First of all, he had to tell his football manager (he is a flying left winger for Chessington in the Combined Counties League) that he couldn’t play for them today.

So, instead of a 3 o’clock kick-off, he was starting a squash match at the same time against Henrik Mustonen at Wimbledon Racquets and Fitness Club.

He was on the verge of an early bath, too, facing match ball in the third game. However, he rescued the point and then won some quick points to win the game 12-10.

Suddenly the momentum changed and Temple took control against a rapidly fading Mustonen.

After 53 minutes he had completed a stirring victory, winning 3-11, 7-11, 12-10, 11-6, 11-5 to win through to the qualifying finals tomorrow against Mohamed Reda.

However, that’s not the end of an amazing story.

This evening, Robbie is playing former world No.2 Peter Marshall in a battle of the two handers in an exhibition evening at Middleton Squash Club in West Sussex!

Asked how he turned around that third game, Robbie admitted: “I can’t remember. Really, I can’t remember what happened. But, once I got in front, I managed to build some momentum. That’s what helps you to win matches: momentum. Suddenly it swung my way.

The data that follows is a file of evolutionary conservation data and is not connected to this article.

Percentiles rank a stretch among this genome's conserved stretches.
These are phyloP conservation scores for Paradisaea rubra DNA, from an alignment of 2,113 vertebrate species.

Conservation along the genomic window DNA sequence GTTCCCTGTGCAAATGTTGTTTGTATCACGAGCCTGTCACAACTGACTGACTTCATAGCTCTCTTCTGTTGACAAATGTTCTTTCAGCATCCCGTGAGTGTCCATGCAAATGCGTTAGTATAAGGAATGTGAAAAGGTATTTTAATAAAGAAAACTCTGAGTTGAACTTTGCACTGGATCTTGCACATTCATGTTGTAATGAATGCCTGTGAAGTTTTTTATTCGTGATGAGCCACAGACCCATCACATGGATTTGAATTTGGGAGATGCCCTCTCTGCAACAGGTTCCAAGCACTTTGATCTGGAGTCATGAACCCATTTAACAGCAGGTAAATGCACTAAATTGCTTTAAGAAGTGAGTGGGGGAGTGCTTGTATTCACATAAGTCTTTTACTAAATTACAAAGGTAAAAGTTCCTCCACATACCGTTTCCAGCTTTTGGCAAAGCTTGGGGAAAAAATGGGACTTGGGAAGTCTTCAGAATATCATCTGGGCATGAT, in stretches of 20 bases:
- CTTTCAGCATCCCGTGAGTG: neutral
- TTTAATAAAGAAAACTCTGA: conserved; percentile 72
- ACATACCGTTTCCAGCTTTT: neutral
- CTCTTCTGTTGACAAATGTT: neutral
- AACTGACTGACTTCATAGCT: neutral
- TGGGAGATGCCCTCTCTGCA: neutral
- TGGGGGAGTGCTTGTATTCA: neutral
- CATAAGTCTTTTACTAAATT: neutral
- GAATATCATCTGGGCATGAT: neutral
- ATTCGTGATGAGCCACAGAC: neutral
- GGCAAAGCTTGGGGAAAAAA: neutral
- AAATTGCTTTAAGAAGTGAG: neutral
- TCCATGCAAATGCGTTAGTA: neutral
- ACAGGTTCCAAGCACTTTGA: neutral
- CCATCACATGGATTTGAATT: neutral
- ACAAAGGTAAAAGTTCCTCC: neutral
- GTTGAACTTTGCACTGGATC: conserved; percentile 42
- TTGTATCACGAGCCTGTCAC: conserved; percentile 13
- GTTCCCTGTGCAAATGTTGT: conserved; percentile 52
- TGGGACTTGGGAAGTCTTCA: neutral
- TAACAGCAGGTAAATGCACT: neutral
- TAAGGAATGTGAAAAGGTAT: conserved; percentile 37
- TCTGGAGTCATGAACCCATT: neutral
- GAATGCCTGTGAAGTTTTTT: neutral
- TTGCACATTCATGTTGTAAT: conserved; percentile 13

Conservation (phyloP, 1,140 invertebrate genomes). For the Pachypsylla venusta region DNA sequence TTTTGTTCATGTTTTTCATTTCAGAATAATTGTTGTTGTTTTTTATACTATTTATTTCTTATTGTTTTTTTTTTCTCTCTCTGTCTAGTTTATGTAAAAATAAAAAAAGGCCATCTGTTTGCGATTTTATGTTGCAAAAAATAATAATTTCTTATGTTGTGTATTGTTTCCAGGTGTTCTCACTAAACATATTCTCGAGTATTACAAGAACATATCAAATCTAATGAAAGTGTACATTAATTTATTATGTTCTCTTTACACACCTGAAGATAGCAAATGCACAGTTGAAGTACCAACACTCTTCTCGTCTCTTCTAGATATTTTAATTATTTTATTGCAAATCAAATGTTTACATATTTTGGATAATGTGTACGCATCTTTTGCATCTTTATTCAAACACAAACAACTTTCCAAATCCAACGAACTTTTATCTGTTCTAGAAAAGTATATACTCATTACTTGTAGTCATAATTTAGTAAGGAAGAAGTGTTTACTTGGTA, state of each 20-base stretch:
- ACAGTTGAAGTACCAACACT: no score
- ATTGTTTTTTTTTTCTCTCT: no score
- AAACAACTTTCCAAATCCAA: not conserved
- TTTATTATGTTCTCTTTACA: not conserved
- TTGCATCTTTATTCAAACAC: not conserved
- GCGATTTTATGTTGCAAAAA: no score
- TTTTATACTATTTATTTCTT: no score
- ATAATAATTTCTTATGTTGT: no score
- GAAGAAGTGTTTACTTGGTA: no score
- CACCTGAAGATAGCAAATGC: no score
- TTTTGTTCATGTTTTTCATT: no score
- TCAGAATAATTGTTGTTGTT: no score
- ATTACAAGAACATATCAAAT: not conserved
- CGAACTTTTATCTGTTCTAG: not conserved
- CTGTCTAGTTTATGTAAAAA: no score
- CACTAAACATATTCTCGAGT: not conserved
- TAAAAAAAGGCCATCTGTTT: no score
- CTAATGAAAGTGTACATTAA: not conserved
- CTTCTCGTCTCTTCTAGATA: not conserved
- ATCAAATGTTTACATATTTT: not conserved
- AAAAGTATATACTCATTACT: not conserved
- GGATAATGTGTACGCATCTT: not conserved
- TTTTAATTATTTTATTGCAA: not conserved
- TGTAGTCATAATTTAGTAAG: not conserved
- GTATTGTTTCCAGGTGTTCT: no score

”I am hardly playing these days – maybe one league match a week. I spend most of my time on court feeding when I’m coaching. So it took me a while to get used to the pace at this level.

“I’m looking forward to playing Reda. He was the last player I played, in the British Open, before I retired from the PSA Tour, which he reminded me of when I arrived at the club today!”

Reda looked sharp against fellow Egyptian Mazen Gamal, winning comfortably in four games. Gamal fired in some impressive boasts and reverse angles, pacing his shots perfectly to match the cool conditions on court.

However, his head dropped when he begun needlessly arguing with decisions in the fourth game and his challenge soon evaporated as Reda floated some beautiful lobs to the back corners which his opponent declined to chase.

Declan James and Chris Fuller know each others’ games inside out, so it was no surprise that large elements of their match were cautious, close passages of play.

The second game was a brutal affair, with James squeezing home 18-16 after a lengthy tiebreak.

That seems to take the sting out of Fuller’s game and James went through 11-8, 18-16, 11-5 in 53 minutes.

Joe Lee has been struggling for form in recent months.

He made a sluggish start against Lyell Fuller and was soon 8-3 down, but he worked his way back to take control of the match.

After the first game he maintained the quality and ended up a comfortable winner in straight games.